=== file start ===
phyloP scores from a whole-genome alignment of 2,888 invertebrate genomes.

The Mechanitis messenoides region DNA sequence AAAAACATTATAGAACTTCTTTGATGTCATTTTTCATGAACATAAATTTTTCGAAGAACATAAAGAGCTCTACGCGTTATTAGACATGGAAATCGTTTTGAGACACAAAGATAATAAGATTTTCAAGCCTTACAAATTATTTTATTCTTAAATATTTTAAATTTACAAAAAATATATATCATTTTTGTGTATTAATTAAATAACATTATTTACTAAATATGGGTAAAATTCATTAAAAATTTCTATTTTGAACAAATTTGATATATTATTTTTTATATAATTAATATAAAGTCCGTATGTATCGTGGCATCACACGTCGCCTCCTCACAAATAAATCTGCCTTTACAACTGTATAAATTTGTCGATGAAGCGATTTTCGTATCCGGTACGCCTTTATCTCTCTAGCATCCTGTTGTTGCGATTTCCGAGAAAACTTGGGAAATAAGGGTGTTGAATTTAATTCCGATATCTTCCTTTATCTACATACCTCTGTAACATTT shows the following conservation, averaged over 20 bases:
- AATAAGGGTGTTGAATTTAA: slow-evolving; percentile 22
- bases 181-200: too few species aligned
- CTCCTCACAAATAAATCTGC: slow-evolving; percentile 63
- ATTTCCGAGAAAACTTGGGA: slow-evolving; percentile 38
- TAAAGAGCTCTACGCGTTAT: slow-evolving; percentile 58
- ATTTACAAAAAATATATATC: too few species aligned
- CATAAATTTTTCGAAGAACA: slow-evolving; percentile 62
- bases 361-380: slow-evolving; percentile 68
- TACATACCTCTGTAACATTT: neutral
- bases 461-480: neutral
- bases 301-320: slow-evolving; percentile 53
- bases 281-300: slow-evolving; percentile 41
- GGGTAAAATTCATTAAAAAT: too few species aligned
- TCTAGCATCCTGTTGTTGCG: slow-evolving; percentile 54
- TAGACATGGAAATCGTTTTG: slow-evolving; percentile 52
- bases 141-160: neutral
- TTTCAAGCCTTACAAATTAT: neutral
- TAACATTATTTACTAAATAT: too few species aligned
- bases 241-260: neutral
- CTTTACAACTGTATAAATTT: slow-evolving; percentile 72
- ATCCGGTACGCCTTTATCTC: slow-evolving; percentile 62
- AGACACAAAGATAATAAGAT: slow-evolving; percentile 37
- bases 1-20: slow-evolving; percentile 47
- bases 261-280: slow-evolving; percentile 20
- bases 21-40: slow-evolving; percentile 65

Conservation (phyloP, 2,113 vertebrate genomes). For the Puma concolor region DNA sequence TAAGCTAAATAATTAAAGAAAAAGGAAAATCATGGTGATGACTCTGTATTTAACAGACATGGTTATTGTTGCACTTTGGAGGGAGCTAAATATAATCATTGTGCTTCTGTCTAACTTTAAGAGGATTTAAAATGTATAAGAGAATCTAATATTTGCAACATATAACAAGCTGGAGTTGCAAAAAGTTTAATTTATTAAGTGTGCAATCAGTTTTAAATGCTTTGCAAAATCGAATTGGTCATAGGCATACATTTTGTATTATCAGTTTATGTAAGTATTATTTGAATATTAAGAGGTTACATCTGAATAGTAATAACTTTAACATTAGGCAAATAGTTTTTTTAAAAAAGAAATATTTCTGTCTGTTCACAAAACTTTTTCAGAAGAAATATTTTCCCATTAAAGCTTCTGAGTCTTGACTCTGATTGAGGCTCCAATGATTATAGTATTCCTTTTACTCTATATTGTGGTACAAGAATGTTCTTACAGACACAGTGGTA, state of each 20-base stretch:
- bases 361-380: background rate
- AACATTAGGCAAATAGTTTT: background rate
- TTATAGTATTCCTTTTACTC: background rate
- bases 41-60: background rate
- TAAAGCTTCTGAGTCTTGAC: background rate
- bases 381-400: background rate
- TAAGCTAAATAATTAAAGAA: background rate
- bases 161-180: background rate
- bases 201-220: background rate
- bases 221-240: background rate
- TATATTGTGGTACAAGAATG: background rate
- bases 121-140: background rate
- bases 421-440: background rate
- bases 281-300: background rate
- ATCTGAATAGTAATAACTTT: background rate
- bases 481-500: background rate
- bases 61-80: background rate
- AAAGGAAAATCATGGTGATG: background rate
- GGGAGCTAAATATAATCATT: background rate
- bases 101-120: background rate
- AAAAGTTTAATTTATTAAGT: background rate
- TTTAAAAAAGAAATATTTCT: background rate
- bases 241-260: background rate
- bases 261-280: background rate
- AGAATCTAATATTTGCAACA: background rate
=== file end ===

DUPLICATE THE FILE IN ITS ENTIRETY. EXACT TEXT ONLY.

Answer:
phyloP scores from a whole-genome alignment of 2,888 invertebrate genomes.

The Mechanitis messenoides region DNA sequence AAAAACATTATAGAACTTCTTTGATGTCATTTTTCATGAACATAAATTTTTCGAAGAACATAAAGAGCTCTACGCGTTATTAGACATGGAAATCGTTTTGAGACACAAAGATAATAAGATTTTCAAGCCTTACAAATTATTTTATTCTTAAATATTTTAAATTTACAAAAAATATATATCATTTTTGTGTATTAATTAAATAACATTATTTACTAAATATGGGTAAAATTCATTAAAAATTTCTATTTTGAACAAATTTGATATATTATTTTTTATATAATTAATATAAAGTCCGTATGTATCGTGGCATCACACGTCGCCTCCTCACAAATAAATCTGCCTTTACAACTGTATAAATTTGTCGATGAAGCGATTTTCGTATCCGGTACGCCTTTATCTCTCTAGCATCCTGTTGTTGCGATTTCCGAGAAAACTTGGGAAATAAGGGTGTTGAATTTAATTCCGATATCTTCCTTTATCTACATACCTCTGTAACATTT shows the following conservation, averaged over 20 bases:
- AATAAGGGTGTTGAATTTAA: slow-evolving; percentile 22
- bases 181-200: too few species aligned
- CTCCTCACAAATAAATCTGC: slow-evolving; percentile 63
- ATTTCCGAGAAAACTTGGGA: slow-evolving; percentile 38
- TAAAGAGCTCTACGCGTTAT: slow-evolving; percentile 58
- ATTTACAAAAAATATATATC: too few species aligned
- CATAAATTTTTCGAAGAACA: slow-evolving; percentile 62
- bases 361-380: slow-evolving; percentile 68
- TACATACCTCTGTAACATTT: neutral
- bases 461-480: neutral
- bases 301-320: slow-evolving; percentile 53
- bases 281-300: slow-evolving; percentile 41
- GGGTAAAATTCATTAAAAAT: too few species aligned
- TCTAGCATCCTGTTGTTGCG: slow-evolving; percentile 54
- TAGACATGGAAATCGTTTTG: slow-evolving; percentile 52
- bases 141-160: neutral
- TTTCAAGCCTTACAAATTAT: neutral
- TAACATTATTTACTAAATAT: too few species aligned
- bases 241-260: neutral
- CTTTACAACTGTATAAATTT: slow-evolving; percentile 72
- ATCCGGTACGCCTTTATCTC: slow-evolving; percentile 62
- AGACACAAAGATAATAAGAT: slow-evolving; percentile 37
- bases 1-20: slow-evolving; percentile 47
- bases 261-280: slow-evolving; percentile 20
- bases 21-40: slow-evolving; percentile 65

Conservation (phyloP, 2,113 vertebrate genomes). For the Puma concolor region DNA sequence TAAGCTAAATAATTAAAGAAAAAGGAAAATCATGGTGATGACTCTGTATTTAACAGACATGGTTATTGTTGCACTTTGGAGGGAGCTAAATATAATCATTGTGCTTCTGTCTAACTTTAAGAGGATTTAAAATGTATAAGAGAATCTAATATTTGCAACATATAACAAGCTGGAGTTGCAAAAAGTTTAATTTATTAAGTGTGCAATCAGTTTTAAATGCTTTGCAAAATCGAATTGGTCATAGGCATACATTTTGTATTATCAGTTTATGTAAGTATTATTTGAATATTAAGAGGTTACATCTGAATAGTAATAACTTTAACATTAGGCAAATAGTTTTTTTAAAAAAGAAATATTTCTGTCTGTTCACAAAACTTTTTCAGAAGAAATATTTTCCCATTAAAGCTTCTGAGTCTTGACTCTGATTGAGGCTCCAATGATTATAGTATTCCTTTTACTCTATATTGTGGTACAAGAATGTTCTTACAGACACAGTGGTA, state of each 20-base stretch:
- bases 361-380: background rate
- AACATTAGGCAAATAGTTTT: background rate
- TTATAGTATTCCTTTTACTC: background rate
- bases 41-60: background rate
- TAAAGCTTCTGAGTCTTGAC: background rate
- bases 381-400: background rate
- TAAGCTAAATAATTAAAGAA: background rate
- bases 161-180: background rate
- bases 201-220: background rate
- bases 221-240: background rate
- TATATTGTGGTACAAGAATG: background rate
- bases 121-140: background rate
- bases 421-440: background rate
- bases 281-300: background rate
- ATCTGAATAGTAATAACTTT: background rate
- bases 481-500: background rate
- bases 61-80: background rate
- AAAGGAAAATCATGGTGATG: background rate
- GGGAGCTAAATATAATCATT: background rate
- bases 101-120: background rate
- AAAAGTTTAATTTATTAAGT: background rate
- TTTAAAAAAGAAATATTTCT: background rate
- bases 241-260: background rate
- bases 261-280: background rate
- AGAATCTAATATTTGCAACA: background rate